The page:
PRESIDENT'S HOUSE: June is still the projected move-in date for the new on-campus presidential mansion at USF. The house, near the main campus entrance, also will have a hospitality center for community events. Recently the members of Town and Gown, a group promoting community ties to USF, gave president Betty Castor a $25,000 check to help pay for the center.
WHAT'S IN A NAME: Though President Roy McTarnaghan has a new office, the new university he is building in Fort Myers still does not have a name.
Soon after the Legislature and governor approved plans for the school in 1991, a local committee ran a naming contest and forwarded several names to the Board of Regents. The regents chose one and sent it along to legislators.
Then nothing happened. Maybe it was the unfortunate sound of the acronym the regents chose: FGU, for Florida Gulf University. Maybe it was something else. But southwest Florida legislators have never reached enough of a consensus to produce a naming bill.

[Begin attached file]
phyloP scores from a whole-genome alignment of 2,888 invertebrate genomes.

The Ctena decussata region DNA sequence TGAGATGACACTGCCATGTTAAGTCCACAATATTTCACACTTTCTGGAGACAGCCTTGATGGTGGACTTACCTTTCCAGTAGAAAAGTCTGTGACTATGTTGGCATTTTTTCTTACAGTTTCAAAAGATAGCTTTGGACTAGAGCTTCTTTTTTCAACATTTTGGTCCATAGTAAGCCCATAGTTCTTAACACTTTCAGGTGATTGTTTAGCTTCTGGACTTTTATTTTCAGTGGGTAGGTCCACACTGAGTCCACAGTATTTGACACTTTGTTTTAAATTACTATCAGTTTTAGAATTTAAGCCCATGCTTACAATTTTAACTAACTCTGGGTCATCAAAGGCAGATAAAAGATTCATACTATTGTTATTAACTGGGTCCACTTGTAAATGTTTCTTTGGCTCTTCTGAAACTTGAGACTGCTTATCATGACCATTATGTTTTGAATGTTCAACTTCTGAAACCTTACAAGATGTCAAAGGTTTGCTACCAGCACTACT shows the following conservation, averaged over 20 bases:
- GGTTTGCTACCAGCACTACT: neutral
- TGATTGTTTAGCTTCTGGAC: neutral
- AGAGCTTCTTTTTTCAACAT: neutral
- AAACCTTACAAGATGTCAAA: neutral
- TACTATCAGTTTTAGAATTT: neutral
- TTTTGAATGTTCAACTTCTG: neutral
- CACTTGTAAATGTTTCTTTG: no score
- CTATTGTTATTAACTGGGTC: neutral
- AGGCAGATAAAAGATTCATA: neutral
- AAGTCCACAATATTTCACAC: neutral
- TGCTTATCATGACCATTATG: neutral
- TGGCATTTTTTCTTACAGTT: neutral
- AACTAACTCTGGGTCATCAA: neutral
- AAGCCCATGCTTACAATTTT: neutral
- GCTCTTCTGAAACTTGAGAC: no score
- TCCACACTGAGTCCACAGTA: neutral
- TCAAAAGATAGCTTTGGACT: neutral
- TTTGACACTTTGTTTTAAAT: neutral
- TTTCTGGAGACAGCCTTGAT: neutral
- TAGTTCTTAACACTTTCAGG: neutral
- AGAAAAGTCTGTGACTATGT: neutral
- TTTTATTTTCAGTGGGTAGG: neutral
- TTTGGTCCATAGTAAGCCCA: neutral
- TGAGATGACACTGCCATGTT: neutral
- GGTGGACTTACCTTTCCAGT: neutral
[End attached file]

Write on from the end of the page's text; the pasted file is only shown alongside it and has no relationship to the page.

State Sen. Fred Dudley, R-Cape Coral, tried to break the logjam last week by introducing a different name, Caloosa State University. That name refers to an extinct Indian tribe that once thrived in the region. But no sooner had Dudley's idea cleared a Senate committee than other legislators started criticizing it.
Personally, we always liked another name that surfaced in the original contest. It refers to a swamp near the new Fort Myers campus: Corkscrew U.